Leukemia drives dysfunction of the hematopoietic bone marrow microenvironment (BMME), however, the mechanisms are poorly understood. Loss of normal hematopoiesis accounts for much of the morbidity and mortality (~29% survival at 5 years) of acute myeloid leukemia (AML). To define extracellular metabolomic changes in the bone marrow during disease, we assayed global metabolite levels using liquid chromatography coupled with mass spectrometry (LC-MS). This unbiased analysis demonstrated that lactate levels are elevated in the bone marrow supernatant of AML patients at diagnosis compared to healthy controls (mmol/L = 3.62 vs 1.31, p < 0.05, n = 5). Therefore, we have focused on the effects of lactate in the hematopoietic BMME and on AML cells. We hypothesized that lactate secreted to the BMME by AML cells contributes to bone marrow dysfunction and leukemia progression including loss of normal hematopoiesis. To test this, we used both: (i) a murine model of blast crisis chronic myelogenous leukemia (bcCML), which recapitulates the metabolomic analysis of the human AML BMME, and (ii) transgenic mice with a global knockout of the G-protein-coupled lactate receptor GPR81 that do not display hematopoietic defects. Bone marrow support for hematopoiesis was assayed by utilizing cocultures of murine hematopoietic stem and progenitor cells (HSPCs) maintained in vitro by a monolayer of mesenchymal stem cells (MSCs) and macrophages. Exposure to physiologically-relevant elevated lactate levels resulted in a significant reduction in the ability of HSPCs to form colonies in methylcellulose-containing media (CFU-C =12.17 vs 1.167, p < 0.05, n = 3). Next, we wanted to establish which critical HSPC-supportive cells in the BMME are altered by excess lactate. Elevated lactate levels reduced murine MSC colony-forming ability (area in pixels = 330146 at 0 mmol/L vs 146325-18502 at 10-15 mmol/L, p < 0.05, n = 3). In bcCML, leukemia-associated macrophages (LAMs) were found to overexpress the mannose receptor CD206, and GPR81 signaling contributed to this phenotype in vivo (CD206 MFI = 5784 vs 2633, p < 0.05, n = 3). The contribution of lactate signaling to this phenotype was confirmed by lactate treatment of wild-type or GPR81-/- bone-marrow-derived macrophages in vitro. These data together suggest that lactate regulates multiple components of the HSPC niche to drive leukemia-associated hematopoietic dysfunction. To determine if LAMs adversely affect hematopoiesis, the HSPC support assays were repeated but with the addition of equal numbers of LAMs or normal macrophages to the coculture. Addition of LAMs reduced HSPC colony-forming ability compared to normal macrophages (mean fold-change CFU-C normalized to non-leukemic control = 1.00 vs 0.63, p < 0.0001, n = 4). Furthermore, this effect is reduced when LAMs from bcCML in GPR81-/- mice are added, compared to LAMs from bcCML in wt mice (mean fold-change CFU-C normalized to non-leukemic control = 0.69 vs 0.78, p < 0.05, n = 2). This suggests that GPR81 signaling in the BMME polarizes macrophages to a LAM phenotype that has reduced support for hematopoiesis. Finally, leukemic progression was substantially reduced by mid-stage disease when bcCML was initiated using GPR81-/- leukemic cells (% leukemic cells in bone = 45.54 vs 11.75, p < 0.05, n = 5). To assay the involvement of GPR81 signaling on cancer stem cell ability, serial passaging of bcCML cells in methylcellulose-containing media was performed. The number of viable passages was reduced in GPR81-/- bcCML cells compared to wt bcCML cells suggesting that GPR81-/- cells have less repopulating ability, and that GPR81 functions to maintain an LSC phenotype during AML. This research investigates the role of lactate as a critical driver of AML-induced BMME dysfunction and leukemic progression, thus identifying GPR81 as an exciting and novel therapeutic target for the treatment of this devastating disease. Furthermore, as lactate production is a hallmark of cancer, this mechanism is potentially applicable to multiple malignancies with bone marrow involvement including additional types of leukemia as well as bone marrow metastases of solid tumors.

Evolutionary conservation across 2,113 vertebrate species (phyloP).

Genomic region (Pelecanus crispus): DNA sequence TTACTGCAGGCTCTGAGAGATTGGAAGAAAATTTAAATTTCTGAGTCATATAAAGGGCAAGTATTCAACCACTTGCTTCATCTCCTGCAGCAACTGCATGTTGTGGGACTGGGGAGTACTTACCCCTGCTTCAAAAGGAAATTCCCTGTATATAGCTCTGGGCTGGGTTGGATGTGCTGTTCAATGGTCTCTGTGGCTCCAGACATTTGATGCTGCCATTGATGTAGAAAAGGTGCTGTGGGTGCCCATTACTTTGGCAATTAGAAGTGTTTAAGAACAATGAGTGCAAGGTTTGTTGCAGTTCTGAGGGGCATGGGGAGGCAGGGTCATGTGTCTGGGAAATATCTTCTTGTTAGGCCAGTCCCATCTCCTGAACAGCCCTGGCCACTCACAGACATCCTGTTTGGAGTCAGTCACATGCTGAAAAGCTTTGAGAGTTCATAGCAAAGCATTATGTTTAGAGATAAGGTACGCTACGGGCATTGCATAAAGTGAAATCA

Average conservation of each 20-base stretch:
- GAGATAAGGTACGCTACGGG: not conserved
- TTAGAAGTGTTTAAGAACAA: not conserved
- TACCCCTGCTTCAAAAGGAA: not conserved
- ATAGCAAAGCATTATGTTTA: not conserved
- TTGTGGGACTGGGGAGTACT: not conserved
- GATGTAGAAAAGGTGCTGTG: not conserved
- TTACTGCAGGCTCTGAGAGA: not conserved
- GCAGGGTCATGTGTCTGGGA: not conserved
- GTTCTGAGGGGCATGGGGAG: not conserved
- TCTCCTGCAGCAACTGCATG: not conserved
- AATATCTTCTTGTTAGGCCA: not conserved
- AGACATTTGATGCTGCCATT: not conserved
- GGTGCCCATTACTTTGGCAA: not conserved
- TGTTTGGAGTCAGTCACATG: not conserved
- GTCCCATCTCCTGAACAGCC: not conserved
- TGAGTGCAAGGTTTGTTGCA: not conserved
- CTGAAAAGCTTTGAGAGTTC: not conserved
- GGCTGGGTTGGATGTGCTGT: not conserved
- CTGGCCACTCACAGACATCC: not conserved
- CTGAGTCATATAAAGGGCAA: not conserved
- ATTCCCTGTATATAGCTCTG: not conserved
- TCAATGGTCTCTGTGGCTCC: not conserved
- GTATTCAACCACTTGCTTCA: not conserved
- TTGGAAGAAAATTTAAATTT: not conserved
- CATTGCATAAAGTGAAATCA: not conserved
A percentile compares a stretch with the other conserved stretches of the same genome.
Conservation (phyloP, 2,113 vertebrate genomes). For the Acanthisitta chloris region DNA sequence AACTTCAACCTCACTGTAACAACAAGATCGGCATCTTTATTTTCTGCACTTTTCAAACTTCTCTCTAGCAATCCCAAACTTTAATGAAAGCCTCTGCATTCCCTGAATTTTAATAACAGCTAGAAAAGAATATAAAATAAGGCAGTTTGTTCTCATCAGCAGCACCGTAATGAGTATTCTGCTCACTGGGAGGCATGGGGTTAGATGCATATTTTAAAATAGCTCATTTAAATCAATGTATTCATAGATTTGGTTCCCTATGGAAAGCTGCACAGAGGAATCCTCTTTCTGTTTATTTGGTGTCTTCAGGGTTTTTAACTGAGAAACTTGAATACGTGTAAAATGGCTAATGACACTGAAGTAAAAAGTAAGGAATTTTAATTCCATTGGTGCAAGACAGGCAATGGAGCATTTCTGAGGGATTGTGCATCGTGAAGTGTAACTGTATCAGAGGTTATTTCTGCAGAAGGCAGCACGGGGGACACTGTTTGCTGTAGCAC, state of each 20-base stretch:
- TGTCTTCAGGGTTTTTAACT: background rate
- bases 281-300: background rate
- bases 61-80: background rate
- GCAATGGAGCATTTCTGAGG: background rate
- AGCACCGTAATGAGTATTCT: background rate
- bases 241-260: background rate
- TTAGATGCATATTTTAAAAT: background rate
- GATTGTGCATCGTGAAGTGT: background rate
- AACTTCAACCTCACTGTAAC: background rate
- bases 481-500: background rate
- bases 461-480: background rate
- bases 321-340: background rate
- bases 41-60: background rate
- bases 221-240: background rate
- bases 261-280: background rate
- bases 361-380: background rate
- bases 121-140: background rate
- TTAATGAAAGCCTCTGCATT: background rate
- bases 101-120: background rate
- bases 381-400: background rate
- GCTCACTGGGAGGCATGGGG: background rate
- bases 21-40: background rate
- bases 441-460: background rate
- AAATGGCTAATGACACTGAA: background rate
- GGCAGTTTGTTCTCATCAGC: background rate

No relevant conflicts of interest to declare.

Author notes


Asterisk with author names denotes non-ASH members.

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